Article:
Monday, July 27, 2015

Improvised Chemical Devices

There are more and more reports coming out of the Middle East of both Syria and IS using improvised chemical munitions. These devices have generally used industrial chemicals (typically chlorine gas) rather than military grade chemical munitions (chlorine was used as the original chemical weapon, but it has long ceased to be considered an effective military grade chemical weapon). There is a brief summary article here that hits some of the high points and recent a New York Times article shows how easy these weapons are to make.

While there is a VERY outside possibility that some of these actual weapons will be sent to the United States, the much higher concern is that the development of very rudimentary weapons point to the fact that they could very easily be made in the United States by anyone with a moderately equipped home workshop. It would be very unusual for IS not to export the knowledge of how to make these weapons.

These are very definitely tactical scale terror weapons. While they do fit the current legal standard for being weapons of mass destruction (WMD) they should more probably be classified as weapons of mass hysteria (WMH). The concentration of these industrial gasses necessary to kill is relatively high and hard to achieve over any substantial area with these types of weapons. A limited number of people could certainly be killed by these weapons, but the hysteria resulting from their use would be much more devastating in both the long run and short run than would be the actual injuries from the chemicals.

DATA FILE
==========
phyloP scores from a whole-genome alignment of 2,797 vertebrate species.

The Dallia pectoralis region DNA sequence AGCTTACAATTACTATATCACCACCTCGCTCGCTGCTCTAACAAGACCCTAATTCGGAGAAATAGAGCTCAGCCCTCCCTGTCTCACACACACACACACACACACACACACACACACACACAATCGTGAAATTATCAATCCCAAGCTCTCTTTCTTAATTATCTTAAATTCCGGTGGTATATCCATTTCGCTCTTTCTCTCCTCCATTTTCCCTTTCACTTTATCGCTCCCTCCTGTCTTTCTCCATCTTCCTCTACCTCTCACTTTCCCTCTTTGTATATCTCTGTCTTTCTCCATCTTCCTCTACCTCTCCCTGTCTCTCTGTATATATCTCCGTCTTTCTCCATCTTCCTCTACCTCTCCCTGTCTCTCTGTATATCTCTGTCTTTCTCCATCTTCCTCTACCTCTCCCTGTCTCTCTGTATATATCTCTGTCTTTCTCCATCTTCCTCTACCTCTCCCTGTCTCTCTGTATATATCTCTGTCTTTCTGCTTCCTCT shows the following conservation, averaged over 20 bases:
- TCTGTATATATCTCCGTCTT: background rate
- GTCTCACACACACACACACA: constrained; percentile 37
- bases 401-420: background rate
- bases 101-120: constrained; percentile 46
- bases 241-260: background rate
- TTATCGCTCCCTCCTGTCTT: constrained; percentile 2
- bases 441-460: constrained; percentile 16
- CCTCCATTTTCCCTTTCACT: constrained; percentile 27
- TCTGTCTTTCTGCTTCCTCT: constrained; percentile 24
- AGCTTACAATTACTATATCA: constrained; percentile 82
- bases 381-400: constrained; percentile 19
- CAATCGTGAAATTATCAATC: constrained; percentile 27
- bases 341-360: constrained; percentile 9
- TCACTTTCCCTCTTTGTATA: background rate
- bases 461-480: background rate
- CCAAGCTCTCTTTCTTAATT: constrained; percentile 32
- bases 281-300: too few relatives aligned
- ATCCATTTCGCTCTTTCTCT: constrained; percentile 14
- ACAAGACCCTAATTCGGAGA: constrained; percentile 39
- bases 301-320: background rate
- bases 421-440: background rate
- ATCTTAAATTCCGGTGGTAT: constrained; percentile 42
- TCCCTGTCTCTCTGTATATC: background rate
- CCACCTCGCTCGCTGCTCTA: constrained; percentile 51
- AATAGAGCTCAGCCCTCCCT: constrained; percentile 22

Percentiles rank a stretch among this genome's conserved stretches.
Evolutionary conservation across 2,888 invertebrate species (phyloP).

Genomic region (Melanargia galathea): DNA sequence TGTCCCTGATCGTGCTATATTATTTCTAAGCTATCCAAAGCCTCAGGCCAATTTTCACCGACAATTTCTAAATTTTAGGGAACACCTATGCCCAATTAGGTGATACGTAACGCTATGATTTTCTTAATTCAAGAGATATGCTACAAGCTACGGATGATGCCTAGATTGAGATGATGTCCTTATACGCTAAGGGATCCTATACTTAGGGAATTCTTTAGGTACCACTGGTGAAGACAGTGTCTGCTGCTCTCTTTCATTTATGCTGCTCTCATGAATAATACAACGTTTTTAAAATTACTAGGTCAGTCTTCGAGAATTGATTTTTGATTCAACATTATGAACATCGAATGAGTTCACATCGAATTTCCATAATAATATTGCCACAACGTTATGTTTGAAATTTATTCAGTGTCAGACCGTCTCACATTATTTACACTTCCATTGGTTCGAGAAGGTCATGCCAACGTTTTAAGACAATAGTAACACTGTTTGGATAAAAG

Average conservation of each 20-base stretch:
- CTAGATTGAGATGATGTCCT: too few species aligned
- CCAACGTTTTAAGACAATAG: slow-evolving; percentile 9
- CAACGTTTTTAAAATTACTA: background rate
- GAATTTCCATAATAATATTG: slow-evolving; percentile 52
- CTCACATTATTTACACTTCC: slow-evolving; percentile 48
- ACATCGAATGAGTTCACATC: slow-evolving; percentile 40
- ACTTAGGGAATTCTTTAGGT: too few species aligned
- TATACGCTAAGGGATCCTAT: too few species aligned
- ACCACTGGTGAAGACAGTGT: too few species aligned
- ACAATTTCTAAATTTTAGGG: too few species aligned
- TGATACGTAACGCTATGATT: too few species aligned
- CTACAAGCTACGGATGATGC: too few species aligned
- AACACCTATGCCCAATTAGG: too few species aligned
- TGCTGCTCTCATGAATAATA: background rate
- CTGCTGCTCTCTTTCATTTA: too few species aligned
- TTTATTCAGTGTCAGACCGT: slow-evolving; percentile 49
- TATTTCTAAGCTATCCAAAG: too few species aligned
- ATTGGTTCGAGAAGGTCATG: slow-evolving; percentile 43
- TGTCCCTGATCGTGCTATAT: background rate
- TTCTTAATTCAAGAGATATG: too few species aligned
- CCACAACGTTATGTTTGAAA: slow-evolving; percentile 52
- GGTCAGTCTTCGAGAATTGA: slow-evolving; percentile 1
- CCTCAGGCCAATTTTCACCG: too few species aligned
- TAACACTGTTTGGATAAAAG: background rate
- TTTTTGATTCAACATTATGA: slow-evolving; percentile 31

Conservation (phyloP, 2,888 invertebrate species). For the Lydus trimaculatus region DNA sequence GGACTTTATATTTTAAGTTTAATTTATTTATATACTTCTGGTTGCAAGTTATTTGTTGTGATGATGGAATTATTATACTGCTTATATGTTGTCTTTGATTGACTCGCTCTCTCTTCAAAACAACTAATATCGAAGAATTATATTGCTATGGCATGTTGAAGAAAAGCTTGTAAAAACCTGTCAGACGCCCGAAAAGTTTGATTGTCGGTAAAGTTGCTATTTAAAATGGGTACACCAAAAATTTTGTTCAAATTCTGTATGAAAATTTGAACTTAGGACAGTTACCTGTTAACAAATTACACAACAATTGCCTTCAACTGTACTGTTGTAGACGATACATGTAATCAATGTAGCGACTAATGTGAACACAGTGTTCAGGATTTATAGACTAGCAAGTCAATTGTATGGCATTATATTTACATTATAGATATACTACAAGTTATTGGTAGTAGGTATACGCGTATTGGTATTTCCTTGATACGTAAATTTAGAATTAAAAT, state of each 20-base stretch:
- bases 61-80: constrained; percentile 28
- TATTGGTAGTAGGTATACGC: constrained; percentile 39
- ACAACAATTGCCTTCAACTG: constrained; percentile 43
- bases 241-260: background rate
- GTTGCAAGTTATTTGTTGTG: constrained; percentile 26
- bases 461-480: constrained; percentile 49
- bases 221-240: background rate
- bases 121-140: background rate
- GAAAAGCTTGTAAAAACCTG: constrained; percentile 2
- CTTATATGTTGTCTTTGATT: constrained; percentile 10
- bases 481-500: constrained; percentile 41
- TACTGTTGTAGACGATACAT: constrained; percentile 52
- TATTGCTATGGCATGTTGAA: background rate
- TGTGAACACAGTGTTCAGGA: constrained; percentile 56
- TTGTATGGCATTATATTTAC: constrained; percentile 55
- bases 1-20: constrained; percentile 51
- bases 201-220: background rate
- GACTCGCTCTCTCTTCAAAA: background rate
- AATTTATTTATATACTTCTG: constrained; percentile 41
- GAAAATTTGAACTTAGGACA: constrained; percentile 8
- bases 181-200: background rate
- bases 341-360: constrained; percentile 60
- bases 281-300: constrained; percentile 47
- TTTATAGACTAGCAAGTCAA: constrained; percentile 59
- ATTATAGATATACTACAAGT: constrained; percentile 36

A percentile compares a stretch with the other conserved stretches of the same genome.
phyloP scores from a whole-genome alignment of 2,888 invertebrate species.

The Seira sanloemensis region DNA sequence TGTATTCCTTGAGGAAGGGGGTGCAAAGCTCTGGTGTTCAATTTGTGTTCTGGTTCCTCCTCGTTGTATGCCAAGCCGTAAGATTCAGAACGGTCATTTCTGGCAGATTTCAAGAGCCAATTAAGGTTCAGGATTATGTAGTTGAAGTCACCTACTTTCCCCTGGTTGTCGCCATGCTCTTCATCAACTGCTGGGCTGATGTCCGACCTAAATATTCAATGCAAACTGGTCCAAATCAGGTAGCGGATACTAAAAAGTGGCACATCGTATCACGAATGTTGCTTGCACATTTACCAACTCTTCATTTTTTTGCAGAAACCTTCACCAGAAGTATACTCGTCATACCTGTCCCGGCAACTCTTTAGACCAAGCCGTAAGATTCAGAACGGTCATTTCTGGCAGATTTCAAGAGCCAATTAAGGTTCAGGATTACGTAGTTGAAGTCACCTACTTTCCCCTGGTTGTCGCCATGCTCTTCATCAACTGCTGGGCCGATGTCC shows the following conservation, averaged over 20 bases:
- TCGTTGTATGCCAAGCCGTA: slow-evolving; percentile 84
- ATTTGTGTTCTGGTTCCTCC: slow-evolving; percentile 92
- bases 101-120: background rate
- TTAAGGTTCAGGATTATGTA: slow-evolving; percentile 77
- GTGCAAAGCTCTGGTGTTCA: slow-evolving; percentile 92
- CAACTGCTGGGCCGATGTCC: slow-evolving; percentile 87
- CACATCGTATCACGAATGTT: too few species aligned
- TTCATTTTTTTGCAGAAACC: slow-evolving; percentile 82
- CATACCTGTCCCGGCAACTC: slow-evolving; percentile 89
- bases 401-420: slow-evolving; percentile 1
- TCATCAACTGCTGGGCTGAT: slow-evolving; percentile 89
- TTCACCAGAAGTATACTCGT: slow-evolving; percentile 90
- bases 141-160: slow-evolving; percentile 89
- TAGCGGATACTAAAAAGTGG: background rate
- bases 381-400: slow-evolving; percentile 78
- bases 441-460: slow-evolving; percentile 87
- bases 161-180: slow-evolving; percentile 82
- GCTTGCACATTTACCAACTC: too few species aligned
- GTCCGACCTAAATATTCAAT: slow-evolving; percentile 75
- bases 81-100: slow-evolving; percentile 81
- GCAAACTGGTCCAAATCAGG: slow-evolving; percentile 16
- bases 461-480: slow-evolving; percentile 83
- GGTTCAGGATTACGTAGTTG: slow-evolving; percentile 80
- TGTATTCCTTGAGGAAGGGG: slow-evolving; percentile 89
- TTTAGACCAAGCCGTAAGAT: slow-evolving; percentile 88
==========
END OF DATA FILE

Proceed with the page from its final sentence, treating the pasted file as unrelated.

It really is not hard to get your hands on some of the chemicals of interest that would be used in these devices. The Chemical Facility Anti-Terrorism Standards (CFATS) program does regulate the security at some facilities that manufacture, store or use, but not all of them by a long shot. Small water treatment facilities are exempt from both CFATS and EPA security programs and they frequently use small cylinders of chlorine gas. Small agricultural users of anhydrous ammonia are not currently under any security regulations.

I suspect that we are going to be hearing more about these types of attacks outside of the current conflict zone in the not too distant future.

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